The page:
Flame Malware Origins Remain Murky, but Its Sophistication Is Clear

NEWS ANALYSIS: The Flame malware that has been discovered infecting computer systems mainly in the Middle East is raising more questions than answers about its origins. Researchers don’t really know if it's new, if it's actually state-sponsored or where it really came from.

The blogosphere and the nontech media are all abuzz about Flame, the newly exposed malware that is apparently wreaking havoc with Iranian computers. It€™s also creating problems elsewhere in the Middle East, but apparently hasn€™t spread significantly beyond there.

But is Flame really a new threat, or is it simply a newly discovered threat? Or maybe it€™s been around for a while and only seems new to people who haven€™t been paying attention.

What is known about Flame (or Flamer or Skywiper) is that it€™s come to the attention of the International Telecommunications Union€™s cyber-security people. The ITU€™s people put out a report saying it€™s a dangerous piece of malware. What€™s also known is that Flame apparently doesn€™t really do any damage to the systems it infects, but rather collects information and sends it to a series of servers around the world and that those servers send it along to somewhere else.

We also know one other thing: cyber-security experts don€™t agree on whether it€™s a threat, whether it is still operating or whether the whole thing is overblown. Kaspersky Lab, which has close ties to the ITU, is calling Flame the most sophisticated cyber-weapon yet released.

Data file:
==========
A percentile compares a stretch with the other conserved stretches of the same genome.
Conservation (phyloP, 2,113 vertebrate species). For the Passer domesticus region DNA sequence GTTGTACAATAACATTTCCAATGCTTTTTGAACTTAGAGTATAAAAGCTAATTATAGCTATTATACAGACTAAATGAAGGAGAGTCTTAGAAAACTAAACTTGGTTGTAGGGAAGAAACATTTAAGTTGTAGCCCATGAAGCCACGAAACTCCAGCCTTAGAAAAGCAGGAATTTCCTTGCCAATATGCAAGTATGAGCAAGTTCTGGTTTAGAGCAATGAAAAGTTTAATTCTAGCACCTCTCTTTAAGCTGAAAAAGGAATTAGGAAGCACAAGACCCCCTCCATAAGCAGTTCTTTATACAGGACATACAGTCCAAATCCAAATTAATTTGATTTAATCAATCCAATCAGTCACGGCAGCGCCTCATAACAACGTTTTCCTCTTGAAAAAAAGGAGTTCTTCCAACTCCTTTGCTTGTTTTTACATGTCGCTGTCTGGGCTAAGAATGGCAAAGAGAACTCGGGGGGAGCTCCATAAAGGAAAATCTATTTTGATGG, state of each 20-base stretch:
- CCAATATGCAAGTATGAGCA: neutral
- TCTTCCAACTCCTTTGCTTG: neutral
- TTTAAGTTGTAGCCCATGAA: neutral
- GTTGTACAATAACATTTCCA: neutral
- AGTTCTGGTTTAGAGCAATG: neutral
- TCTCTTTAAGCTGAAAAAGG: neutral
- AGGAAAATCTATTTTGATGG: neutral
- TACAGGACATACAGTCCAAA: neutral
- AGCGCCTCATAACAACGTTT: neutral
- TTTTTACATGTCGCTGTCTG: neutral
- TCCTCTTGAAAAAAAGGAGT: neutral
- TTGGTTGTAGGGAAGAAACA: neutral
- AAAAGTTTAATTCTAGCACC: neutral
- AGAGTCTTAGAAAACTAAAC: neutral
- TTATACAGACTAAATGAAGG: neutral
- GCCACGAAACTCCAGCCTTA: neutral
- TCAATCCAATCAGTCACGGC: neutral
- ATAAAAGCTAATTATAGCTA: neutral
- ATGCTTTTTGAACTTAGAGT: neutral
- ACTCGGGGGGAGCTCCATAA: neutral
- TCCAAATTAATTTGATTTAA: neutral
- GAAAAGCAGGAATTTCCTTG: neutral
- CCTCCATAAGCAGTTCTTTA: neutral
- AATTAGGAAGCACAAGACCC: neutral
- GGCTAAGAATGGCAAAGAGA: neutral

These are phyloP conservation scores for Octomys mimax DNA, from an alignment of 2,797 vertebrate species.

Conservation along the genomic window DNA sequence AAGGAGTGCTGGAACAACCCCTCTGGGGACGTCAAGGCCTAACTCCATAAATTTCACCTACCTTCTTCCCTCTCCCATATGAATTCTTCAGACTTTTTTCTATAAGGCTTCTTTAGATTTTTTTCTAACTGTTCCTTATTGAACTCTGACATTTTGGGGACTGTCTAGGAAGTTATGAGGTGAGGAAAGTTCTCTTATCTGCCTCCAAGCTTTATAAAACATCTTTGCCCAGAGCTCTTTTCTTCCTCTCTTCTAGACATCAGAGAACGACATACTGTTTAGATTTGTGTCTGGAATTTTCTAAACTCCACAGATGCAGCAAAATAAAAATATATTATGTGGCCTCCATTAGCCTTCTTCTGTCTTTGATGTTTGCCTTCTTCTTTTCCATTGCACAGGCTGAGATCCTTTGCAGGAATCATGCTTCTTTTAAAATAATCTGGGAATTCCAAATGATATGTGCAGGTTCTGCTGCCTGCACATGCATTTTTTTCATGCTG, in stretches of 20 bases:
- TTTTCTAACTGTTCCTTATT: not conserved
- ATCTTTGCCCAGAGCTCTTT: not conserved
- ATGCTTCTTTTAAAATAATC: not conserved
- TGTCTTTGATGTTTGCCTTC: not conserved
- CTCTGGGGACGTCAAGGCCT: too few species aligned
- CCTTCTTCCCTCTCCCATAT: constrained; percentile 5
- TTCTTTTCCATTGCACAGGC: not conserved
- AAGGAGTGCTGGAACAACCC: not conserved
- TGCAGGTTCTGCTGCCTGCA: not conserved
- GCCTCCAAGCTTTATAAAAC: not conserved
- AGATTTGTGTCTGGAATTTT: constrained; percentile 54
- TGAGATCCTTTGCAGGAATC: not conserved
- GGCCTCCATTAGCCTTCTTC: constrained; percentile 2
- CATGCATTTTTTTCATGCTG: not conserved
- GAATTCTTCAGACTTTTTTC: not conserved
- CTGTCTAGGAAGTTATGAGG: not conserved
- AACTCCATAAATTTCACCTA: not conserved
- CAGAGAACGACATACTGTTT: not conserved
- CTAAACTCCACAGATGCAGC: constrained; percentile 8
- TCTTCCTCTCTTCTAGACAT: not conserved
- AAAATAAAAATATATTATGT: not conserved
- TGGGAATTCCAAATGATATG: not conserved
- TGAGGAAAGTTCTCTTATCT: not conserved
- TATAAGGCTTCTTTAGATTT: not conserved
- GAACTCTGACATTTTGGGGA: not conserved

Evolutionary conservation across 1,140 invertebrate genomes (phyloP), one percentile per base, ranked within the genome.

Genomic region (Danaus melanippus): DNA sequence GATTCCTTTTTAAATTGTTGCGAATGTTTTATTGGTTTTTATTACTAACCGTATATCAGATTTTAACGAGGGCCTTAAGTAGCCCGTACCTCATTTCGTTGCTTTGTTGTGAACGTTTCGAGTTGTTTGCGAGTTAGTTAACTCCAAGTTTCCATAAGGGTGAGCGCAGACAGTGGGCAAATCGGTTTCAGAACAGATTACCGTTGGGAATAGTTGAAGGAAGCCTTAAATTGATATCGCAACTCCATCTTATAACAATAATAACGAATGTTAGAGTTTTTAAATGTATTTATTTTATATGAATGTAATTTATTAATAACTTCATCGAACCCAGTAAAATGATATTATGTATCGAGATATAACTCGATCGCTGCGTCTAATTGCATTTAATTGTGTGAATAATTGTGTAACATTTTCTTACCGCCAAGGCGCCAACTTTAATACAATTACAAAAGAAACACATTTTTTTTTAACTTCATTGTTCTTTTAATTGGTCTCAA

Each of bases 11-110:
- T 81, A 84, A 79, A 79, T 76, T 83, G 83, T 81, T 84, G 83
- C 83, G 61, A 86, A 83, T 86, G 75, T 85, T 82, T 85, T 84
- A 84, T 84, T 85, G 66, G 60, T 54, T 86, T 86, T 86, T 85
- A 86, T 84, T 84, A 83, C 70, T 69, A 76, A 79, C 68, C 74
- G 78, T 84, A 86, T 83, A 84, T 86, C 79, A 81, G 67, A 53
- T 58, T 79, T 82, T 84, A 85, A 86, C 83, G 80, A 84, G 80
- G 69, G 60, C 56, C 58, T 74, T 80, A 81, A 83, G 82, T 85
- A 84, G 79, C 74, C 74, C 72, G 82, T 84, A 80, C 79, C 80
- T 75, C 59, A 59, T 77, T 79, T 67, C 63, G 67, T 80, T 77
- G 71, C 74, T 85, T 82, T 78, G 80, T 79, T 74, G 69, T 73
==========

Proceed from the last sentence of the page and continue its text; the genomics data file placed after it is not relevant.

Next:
Kaspersky Lab has described Flame is a backdoor Trojan with worm-like features that allow it to propagate on local networks and removable media. It is reportedly capable of taking screenshots, recording audio conversations and intercepting network traffic. On the other hand, security expert Jeffrey Carr thinks the whole thing is overblown. Carr is CEO of cyber-security firm Taia Global.

Carr, in fact, suggests that the most likely source for malware such as Flame is a group of mercenary hacker crews who make a business of stealing anything they can and reselling it to the highest bidder. But is Carr right? Is Kaspersky right? We really don€™t know if anyone is right, but I suspect they€™re all wrong, at least at some level.

One thing we do know is that Flame is sophisticated. It can morph into many forms, rendering many signature-based antivirus packages less effective than they might be. We also know that Flame is extremely complex€”it€™s apparently written in C++, has a number of modules, propagates through a variety of media and can perform a variety of functions. In other words, it€™s the perfect spyware.

There are also suggestions that Flame has actually been around for more than five years, which if true, means that it€™s been operating without many people knowing it even exists€”for a very long time in malware terms. It€™s also not very widespread. The country with the most infections reported is Iran, and even there, the number of infections noted in Carr€™s article is fewer than 200. That€™s not exactly a global nightmare€”at least not yet.

Wayne Rash

Wayne Rash

Wayne Rash is a freelance writer and editor with a 35 year history covering technology. He’s a frequent speaker on business, technology issues and enterprise computing. He covers Washington and...